A bid-rent network equilibrium model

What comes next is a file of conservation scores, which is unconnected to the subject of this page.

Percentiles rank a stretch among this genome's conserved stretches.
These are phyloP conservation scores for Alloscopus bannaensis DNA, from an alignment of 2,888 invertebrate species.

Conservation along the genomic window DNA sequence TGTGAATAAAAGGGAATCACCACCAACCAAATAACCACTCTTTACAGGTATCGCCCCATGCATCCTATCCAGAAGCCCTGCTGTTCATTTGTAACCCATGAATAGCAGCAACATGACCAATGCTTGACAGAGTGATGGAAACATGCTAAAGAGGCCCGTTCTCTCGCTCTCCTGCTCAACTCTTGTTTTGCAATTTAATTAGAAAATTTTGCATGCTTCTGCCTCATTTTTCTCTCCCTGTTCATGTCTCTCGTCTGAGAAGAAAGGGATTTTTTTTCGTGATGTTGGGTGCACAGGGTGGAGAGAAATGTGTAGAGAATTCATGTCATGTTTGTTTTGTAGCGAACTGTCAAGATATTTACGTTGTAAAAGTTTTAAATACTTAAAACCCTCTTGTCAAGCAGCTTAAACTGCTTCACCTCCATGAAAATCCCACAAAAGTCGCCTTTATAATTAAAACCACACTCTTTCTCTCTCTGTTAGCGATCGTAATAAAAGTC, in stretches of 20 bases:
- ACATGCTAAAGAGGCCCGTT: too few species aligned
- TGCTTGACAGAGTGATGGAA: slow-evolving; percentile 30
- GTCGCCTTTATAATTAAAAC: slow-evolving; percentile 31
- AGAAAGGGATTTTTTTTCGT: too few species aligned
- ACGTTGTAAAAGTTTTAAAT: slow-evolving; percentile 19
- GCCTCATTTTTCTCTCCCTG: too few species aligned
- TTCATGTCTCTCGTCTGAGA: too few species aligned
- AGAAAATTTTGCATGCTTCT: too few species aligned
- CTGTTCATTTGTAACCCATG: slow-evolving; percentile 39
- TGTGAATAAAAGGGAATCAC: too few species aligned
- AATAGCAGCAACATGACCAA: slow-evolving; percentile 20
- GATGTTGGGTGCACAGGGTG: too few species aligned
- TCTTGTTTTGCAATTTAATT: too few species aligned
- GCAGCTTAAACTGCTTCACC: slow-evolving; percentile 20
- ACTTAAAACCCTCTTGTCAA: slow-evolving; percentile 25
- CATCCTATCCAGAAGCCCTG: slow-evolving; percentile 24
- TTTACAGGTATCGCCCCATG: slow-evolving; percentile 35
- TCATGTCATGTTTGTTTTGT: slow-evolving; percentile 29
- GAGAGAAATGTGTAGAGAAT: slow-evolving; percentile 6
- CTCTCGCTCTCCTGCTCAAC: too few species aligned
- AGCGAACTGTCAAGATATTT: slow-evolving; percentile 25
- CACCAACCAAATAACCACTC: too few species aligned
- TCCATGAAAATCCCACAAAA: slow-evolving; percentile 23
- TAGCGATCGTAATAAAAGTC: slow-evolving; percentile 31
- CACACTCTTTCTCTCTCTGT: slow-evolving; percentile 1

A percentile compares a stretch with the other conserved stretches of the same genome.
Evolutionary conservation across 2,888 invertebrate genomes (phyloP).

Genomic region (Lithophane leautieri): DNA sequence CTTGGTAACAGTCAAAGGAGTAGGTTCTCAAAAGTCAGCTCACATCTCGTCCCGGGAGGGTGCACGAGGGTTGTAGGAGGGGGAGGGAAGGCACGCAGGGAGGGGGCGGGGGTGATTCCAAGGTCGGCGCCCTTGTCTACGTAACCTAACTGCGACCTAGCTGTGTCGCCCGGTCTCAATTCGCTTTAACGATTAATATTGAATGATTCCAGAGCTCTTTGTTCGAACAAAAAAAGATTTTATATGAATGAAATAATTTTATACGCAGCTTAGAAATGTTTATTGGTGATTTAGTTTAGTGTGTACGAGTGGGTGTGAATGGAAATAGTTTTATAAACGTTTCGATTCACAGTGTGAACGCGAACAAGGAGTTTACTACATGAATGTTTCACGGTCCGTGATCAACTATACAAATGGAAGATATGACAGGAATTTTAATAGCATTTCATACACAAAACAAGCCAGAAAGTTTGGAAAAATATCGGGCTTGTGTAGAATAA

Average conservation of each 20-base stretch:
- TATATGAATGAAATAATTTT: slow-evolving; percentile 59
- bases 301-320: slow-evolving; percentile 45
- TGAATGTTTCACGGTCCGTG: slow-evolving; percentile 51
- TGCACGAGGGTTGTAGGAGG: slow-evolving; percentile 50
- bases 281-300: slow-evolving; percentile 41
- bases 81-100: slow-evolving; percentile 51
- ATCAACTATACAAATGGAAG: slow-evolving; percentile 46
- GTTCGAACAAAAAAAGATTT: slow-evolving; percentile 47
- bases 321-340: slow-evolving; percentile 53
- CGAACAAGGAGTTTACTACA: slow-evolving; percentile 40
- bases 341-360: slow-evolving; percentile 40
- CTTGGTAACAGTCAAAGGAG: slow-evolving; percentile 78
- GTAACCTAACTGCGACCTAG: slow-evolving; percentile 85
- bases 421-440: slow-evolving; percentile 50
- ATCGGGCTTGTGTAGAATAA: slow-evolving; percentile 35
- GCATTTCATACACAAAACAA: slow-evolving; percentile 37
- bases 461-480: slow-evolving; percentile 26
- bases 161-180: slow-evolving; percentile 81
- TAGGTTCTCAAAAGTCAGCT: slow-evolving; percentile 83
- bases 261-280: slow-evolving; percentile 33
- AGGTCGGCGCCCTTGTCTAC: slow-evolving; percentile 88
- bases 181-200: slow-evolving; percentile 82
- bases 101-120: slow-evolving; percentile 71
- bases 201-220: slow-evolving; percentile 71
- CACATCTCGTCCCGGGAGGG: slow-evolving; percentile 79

This thesis discusses the development of a new model for investigating the relationship between transport and the location of activities. The research consists of three stages. In the first phase, the structural features of the relationship, which are the characteristics of locations, the decision-making processes of households, and the interaction between transport and land-use, are identified. Existing approaches are reviewed using these three components. The review shows that no existing framework satisfactorily represents the requirements in modelling the relationship. Secondly, a bid-rent network equilibrium model is developed. The modelling is considered in terms of competition for locations. Difficulties in analysing the unique characteristics of locations, namely heterogeneity and indivisibility, are discussed. A hedonic interpretation is incorporated to overcome the difficulties. The model represents the decision-making processes of households using the framework of an n-player non-cooperative game. The Nash equilibrium for this game is defined. The game is accompanied by the systematic interactions between transport and land-use. A mutual adjustment process addresses these interactions. A bi-level mathematical programme is suggested to embody the three components. The resulting formulation is interpreted as an oligopolistic Cournot game, which is an approximation of the n-player non- cooperative game. The functional relationship between the decision variables of the upper and lower levels in the bi-level model produces endogenously-determined transport impedance and locational attractiveness. The model incorporates a multiclass framework to consider interclass interactions, which establishes a multiclass bid-rent network equilibrium model. A heuristic algorithm is provided for the solution-finding technique of the bid-rent network equilibrium model. The algorithm combines a path-based routine for calculating the equilibrium solution to the lower level with the Newton-Raphson procedure for estimating the parameters of the hedonic-based stochastic bid-rent function in the upper level. The operation of the algorithm is examined using simple numerical examples. The final stage is an application of the bid-rent network equilibrium model to a real network. A medium sized city is chosen for the case study. The objective of the third stage is to demonstrate the ability of the model to investigate the relationship between transport and the location of activities. A base run and two policy runs are simulated. The base run means a simulation conducted using surveyed data. The policy runs represents the introduction of a congestion charge and the release of land for housing development. Class specific spatial behaviour is obtained. The behaviour is demonstrated using network performance indices representing transport impedance and locational attractiveness. Some policy implications of the simulation are presented.